Lebanese went to polls as Israel launched its defense drill

South Lebanon went to the polls on Sunday as Israel held a defense drill across the border.

The Municipal election in Lebanon took place despite the Israel launch of a five-day nationwide drill codenamed “Turning Point 4” that the military said aims to prepare the Israeli public for emergencies but is not linked to any specific threat.

May 24 th marks the end of the Israeli 22-year occupation of south Lebanon. Israel and Hezbollah fought a bloody war during the occupation. Israel continues to occupy , Shebaa farms, Kfar Shouba hills and the northern village of Ghajar.

Leaving Lebanon was supposed to bring an end to what many considered to be Israel’s Vietnam, a never ending guerrilla war with an escalating number of casualties.

But the manner in which the withdrawal was carried out severely weakened the perception of Israel’s military superiority.

“The image the withdrawal created, of Israel being forced to retreat under pressure, unable to hold out for an extended period of time, had almost immediate consequences,” according to former defense minister Moshe Arens .

“Whatever deterrent capability Israel possessed was lost to the winds and had to be restored at considerable cost.” Arens said.

“The pullout and the action following the pullout led to quite a significant deterioration in Israel’s deterrent status and contributed to the events since; the intifada and the 2006 war,” said Jonathan Spyer, senior researcher at the center for Global Research in International Affairs in Herzliya.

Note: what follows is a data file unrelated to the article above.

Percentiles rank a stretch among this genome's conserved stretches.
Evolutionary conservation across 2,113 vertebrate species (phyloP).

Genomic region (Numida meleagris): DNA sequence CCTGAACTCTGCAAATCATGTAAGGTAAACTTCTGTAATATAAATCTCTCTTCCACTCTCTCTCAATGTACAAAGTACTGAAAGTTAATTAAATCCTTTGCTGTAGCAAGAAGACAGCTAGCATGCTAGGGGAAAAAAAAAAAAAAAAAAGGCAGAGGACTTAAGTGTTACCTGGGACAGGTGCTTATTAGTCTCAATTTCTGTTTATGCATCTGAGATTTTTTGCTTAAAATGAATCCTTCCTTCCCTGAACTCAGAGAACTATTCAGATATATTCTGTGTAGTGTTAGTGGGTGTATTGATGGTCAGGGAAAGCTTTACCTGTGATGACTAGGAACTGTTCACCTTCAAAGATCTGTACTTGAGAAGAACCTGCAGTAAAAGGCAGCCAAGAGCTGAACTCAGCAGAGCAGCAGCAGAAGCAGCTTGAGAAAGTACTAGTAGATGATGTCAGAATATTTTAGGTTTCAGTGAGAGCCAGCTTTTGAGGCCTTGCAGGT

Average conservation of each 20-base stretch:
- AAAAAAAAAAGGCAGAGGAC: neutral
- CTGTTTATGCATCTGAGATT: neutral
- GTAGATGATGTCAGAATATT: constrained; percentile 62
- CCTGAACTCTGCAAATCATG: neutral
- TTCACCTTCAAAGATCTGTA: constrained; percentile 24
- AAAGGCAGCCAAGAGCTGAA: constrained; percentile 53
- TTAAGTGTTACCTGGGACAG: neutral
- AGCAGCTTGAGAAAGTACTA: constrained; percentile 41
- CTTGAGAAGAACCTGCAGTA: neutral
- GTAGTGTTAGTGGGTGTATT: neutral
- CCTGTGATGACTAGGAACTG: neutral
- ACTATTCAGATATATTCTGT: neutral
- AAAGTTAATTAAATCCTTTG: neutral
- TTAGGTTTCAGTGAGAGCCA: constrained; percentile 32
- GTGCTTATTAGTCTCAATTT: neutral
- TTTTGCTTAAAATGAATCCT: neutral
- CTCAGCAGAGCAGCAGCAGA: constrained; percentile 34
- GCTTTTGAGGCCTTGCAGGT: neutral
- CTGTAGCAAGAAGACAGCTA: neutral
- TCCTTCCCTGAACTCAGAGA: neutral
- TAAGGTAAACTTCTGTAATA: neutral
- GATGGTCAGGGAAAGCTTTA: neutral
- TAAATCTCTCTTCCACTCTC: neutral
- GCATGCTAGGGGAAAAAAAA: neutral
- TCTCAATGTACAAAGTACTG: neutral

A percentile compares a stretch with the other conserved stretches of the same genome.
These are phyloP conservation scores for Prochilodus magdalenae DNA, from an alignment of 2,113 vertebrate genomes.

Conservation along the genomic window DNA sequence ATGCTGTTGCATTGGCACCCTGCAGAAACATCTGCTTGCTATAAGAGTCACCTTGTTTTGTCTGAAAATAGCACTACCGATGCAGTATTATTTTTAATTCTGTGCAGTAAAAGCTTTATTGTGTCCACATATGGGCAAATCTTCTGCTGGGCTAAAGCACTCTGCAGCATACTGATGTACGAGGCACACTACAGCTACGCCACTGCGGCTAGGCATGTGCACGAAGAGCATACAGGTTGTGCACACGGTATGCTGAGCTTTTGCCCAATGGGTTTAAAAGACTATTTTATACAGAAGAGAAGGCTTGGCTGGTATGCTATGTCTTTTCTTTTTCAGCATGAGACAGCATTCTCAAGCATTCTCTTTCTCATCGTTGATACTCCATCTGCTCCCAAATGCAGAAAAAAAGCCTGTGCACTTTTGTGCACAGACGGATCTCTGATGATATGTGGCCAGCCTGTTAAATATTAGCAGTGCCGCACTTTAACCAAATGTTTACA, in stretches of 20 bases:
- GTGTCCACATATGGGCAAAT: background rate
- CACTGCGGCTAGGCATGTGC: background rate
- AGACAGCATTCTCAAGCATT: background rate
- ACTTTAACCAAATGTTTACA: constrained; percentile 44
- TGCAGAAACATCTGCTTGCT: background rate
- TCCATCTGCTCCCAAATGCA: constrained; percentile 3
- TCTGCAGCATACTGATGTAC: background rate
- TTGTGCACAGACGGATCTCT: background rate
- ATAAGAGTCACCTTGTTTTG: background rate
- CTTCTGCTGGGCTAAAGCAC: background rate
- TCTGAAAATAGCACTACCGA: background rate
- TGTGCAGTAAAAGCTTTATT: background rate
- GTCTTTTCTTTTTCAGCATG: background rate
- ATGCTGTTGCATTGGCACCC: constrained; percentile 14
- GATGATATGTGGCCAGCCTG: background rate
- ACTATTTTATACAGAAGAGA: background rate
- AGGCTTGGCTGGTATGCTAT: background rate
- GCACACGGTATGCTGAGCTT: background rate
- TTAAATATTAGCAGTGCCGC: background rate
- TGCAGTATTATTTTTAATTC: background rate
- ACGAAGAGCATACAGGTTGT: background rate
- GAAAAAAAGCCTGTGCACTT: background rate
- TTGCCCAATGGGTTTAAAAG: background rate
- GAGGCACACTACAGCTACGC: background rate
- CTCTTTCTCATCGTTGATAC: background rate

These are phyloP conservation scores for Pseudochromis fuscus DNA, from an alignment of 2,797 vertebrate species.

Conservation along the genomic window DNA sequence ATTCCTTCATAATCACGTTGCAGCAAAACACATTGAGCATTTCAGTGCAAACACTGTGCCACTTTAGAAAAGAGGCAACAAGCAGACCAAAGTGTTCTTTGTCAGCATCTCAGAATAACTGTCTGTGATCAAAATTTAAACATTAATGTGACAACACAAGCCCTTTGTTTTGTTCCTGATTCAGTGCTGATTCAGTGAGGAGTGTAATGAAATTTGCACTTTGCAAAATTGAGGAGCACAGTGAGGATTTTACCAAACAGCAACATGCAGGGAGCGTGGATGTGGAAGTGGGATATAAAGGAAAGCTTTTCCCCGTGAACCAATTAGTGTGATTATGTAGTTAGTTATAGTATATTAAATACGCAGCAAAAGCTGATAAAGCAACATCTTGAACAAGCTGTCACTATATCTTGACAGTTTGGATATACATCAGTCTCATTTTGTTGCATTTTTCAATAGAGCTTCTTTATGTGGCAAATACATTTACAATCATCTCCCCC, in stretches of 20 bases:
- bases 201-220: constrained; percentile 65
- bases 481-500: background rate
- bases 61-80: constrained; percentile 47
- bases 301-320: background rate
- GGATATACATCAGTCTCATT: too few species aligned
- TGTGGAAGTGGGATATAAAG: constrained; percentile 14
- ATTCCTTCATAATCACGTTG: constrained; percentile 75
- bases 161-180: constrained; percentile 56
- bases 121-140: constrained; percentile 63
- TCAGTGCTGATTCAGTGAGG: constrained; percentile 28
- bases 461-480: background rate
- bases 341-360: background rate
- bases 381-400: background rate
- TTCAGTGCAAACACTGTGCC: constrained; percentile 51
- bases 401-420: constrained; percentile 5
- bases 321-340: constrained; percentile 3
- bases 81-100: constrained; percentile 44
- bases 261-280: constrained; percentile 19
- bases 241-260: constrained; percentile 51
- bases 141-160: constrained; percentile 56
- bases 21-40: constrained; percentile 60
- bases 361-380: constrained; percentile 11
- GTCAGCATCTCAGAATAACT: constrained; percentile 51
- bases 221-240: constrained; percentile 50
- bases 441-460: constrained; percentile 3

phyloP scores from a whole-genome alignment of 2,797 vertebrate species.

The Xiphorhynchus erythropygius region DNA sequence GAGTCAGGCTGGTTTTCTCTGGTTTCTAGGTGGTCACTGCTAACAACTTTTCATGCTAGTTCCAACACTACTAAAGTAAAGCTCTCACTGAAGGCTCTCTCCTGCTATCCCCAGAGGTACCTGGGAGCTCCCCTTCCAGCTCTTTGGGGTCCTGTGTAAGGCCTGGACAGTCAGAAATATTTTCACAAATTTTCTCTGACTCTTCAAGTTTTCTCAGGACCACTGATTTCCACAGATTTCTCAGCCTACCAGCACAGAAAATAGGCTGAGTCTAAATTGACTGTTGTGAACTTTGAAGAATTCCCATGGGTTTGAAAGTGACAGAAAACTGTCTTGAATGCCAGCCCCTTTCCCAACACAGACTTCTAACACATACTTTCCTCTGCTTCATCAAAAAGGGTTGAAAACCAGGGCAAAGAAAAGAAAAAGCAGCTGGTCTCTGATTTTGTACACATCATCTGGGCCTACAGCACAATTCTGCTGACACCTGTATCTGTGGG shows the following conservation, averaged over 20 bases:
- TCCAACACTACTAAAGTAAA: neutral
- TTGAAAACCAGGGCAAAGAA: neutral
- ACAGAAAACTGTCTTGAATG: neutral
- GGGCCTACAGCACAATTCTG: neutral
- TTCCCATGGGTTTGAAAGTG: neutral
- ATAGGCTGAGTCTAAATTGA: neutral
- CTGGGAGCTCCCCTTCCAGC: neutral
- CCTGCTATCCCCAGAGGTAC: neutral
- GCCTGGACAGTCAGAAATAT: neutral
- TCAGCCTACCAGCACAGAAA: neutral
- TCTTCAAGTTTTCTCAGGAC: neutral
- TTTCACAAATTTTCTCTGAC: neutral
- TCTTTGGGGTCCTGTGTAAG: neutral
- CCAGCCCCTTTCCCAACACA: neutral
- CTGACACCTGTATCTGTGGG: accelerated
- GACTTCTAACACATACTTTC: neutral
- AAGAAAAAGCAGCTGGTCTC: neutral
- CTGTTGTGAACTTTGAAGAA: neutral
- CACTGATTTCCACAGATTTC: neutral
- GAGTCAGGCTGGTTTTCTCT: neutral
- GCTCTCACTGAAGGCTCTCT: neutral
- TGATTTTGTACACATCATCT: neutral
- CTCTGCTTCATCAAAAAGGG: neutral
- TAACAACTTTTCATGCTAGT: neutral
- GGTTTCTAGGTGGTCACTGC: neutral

“Israel has paid quite a heavy price, ” he said.

In the 34-day conflict in 2006 more than 1,200 Lebanese were killed, mostly civilians, and 160 Israelis were killed, mostly soldiers.

Since the 2006 war , Hezbollah has regrouped and built up its arsenal of rockets to three times what it was on July 2006, Israeli intelligence officials say.

The upgraded capabilities could actually make war less likely in the near future, analysts believe.

“Everyone understands that the next round of violence will be much worse,” said Shlomo Brom, senior research associate at the Institute for National Security Studies. “No one has an appetite for that, ” he added.

Commenting on the Israeli drill , during a press conference following the closing of the polling stations , Lebanese interior minister Ziad Baroud said : “The voices of south Lebanon were higher than the sounds of the Israeli drill”.

Top picture: A deer walks along the Israel-Lebanon border near the northern town of Malkiyya May 23, 2010. Lebanese went to polls on Sunday as Israel launched its defense drill